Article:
From Gustavo Gutiérrez Merino, O.P., one of the fathers of liberation theology:
“You are a king?” Pilate asks Jesus in a passage from the Gospel of John that we will read this Easter. Jesus does not deny it, but states: “My kingdom is not of this world.” Pilate, cunning, is not deceived, and he says: “So you are a king?”. One issue is, rather, an assertion. Jesus agrees: “I am king.” That claim will cost lives. His accusers will use it to shout that this goes against the authority of the Roman emperor, and for that reason, and not unintentionally mocking, put the inscription INRI on the cross.
But what Jesus has meant to argue saying that his kingdom “not of this world ‘? Would it be a kingdom ahistorical, existing exclusively beyond our time? According to the testimony of the gospels, the kingdom is present now among us, en route to completion, and Christ even taught us to pray “thy kingdom come”. Jesus tells Pilate that he is king, but in a very different realm that the governor represents. It is humble, not using power to dominate and defend privileges, but to serve. To serve, above all, to the least of society, the forgotten. Certainly, it requires effective means to transform situations that do not not respect the human dignity and human rights of the weak; it does constitute power, but from the teachings of the gospel, this must always be generous power and humble service. Not as “the great of this world” who “try despotically” and “abuse their power”. “Let it not be so among you,” Jesus told his disciples (Mark 10:42). A warning today to all, including the Church itself.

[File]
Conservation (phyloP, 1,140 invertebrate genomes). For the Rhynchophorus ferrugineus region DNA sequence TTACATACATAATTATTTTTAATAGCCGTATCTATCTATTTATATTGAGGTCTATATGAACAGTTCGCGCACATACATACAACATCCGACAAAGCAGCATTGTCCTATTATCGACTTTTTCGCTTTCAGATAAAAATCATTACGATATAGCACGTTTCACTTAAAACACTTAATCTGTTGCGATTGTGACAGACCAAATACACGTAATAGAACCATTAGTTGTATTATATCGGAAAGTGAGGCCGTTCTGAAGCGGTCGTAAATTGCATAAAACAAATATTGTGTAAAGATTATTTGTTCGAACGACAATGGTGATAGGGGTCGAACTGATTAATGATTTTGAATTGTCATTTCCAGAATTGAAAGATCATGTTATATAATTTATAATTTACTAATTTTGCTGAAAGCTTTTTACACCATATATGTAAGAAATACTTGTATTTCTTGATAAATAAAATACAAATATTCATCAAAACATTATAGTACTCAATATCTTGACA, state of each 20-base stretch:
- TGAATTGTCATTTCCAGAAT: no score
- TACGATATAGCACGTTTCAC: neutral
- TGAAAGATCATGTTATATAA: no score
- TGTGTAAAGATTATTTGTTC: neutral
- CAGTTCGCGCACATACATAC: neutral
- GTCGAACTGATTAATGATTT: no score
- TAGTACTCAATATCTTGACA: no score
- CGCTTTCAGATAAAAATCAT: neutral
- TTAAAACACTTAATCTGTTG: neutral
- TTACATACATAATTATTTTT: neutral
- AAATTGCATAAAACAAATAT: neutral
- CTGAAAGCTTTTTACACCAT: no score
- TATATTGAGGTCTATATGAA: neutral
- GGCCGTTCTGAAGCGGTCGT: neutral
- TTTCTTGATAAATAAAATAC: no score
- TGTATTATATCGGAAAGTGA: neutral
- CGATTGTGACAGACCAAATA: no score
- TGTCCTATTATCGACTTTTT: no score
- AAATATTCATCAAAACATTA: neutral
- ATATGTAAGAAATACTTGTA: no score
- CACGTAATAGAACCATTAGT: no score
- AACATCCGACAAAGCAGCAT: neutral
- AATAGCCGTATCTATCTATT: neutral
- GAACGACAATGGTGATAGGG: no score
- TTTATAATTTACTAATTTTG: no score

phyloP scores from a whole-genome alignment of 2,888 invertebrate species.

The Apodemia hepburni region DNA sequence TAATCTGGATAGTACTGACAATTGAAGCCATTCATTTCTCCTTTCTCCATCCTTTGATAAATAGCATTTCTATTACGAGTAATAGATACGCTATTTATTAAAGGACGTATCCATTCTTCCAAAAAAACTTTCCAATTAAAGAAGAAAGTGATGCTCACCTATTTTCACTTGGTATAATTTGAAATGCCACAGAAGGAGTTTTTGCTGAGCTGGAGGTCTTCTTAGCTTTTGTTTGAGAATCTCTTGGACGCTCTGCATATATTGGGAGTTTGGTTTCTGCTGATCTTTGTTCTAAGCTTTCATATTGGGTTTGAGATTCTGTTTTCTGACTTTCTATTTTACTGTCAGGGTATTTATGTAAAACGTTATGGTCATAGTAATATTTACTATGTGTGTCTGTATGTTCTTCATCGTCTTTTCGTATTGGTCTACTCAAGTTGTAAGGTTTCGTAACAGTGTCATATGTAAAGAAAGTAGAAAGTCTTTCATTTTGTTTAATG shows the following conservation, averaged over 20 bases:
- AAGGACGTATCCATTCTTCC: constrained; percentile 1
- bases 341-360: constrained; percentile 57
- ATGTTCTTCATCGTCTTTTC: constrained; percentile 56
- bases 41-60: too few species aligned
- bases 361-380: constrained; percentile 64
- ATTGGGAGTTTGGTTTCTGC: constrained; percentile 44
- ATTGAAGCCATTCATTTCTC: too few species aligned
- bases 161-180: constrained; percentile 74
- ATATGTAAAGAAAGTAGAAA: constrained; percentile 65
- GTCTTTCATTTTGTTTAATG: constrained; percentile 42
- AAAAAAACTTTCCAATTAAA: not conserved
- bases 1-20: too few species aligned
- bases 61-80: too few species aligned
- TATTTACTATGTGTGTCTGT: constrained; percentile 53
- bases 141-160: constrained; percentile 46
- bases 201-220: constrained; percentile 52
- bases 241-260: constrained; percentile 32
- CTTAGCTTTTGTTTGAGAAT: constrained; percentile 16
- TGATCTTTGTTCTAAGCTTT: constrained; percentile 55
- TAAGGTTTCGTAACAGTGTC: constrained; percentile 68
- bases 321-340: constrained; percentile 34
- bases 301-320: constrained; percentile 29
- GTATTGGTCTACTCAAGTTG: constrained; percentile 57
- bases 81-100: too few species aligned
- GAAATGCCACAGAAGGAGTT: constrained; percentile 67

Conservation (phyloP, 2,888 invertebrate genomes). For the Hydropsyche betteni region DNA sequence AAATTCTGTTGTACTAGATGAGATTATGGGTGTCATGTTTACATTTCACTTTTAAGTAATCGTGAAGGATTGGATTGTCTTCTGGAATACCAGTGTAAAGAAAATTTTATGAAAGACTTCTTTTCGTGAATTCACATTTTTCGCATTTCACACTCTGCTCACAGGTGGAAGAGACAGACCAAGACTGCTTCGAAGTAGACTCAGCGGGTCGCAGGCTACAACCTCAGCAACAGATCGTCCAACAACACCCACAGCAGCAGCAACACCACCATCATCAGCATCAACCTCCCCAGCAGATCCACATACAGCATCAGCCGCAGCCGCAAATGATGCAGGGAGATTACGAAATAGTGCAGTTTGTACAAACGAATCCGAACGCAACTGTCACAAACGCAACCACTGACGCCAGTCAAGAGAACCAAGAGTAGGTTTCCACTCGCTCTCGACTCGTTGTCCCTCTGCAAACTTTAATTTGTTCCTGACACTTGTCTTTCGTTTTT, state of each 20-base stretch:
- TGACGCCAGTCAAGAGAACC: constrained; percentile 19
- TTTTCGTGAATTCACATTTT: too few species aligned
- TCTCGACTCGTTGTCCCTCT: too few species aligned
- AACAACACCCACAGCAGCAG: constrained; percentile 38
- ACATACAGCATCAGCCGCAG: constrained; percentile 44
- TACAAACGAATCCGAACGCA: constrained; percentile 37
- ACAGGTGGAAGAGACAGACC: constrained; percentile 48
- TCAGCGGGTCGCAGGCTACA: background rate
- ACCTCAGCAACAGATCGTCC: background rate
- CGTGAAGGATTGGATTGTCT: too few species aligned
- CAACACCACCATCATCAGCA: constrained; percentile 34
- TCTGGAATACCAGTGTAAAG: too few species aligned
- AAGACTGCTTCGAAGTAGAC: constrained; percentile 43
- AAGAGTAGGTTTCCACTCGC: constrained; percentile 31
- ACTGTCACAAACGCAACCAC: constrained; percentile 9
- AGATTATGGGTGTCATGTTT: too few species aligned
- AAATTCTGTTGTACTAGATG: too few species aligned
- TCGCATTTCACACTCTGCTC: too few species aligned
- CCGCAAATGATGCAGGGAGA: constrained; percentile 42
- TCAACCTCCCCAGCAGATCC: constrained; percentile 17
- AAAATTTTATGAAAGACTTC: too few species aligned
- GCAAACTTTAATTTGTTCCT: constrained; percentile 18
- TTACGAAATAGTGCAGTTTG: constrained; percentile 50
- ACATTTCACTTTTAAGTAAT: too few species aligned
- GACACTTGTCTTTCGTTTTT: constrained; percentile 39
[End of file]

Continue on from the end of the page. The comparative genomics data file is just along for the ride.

Remembering the death and resurrection of Jesus should be an occasion to breathe fully and experience the gift of life to celebrate these days. Do not let us win by being skeptical of the need for personal change and the possibility of building a just and humane society in which everyone has a dignified and fair life. Learning to be alert to all kinds of abuse and discrimination, and to be aware of the responsibility that our carelessness and guilt about ourselves can have on those facts, are prerequisites for a change. By renewing our hope in the Paschal Mystery we celebrate we renew also the ability to be aware of everything that violates human beings, images of God for a believer, for whom Jesus gave his life.
Pope Francisco just told us that he dreams of a “poor church and a church for the poor”; for that we need, as I also said, to acknowledge that the real power of the Church is to serve the poor. Are we, as Christians and as a church, willing to die to our own advantages and social considerations of solidarity with the poor, where we find Jesus Christ, who died and rose for all? If not, yet we went for Easter, it will not last for us.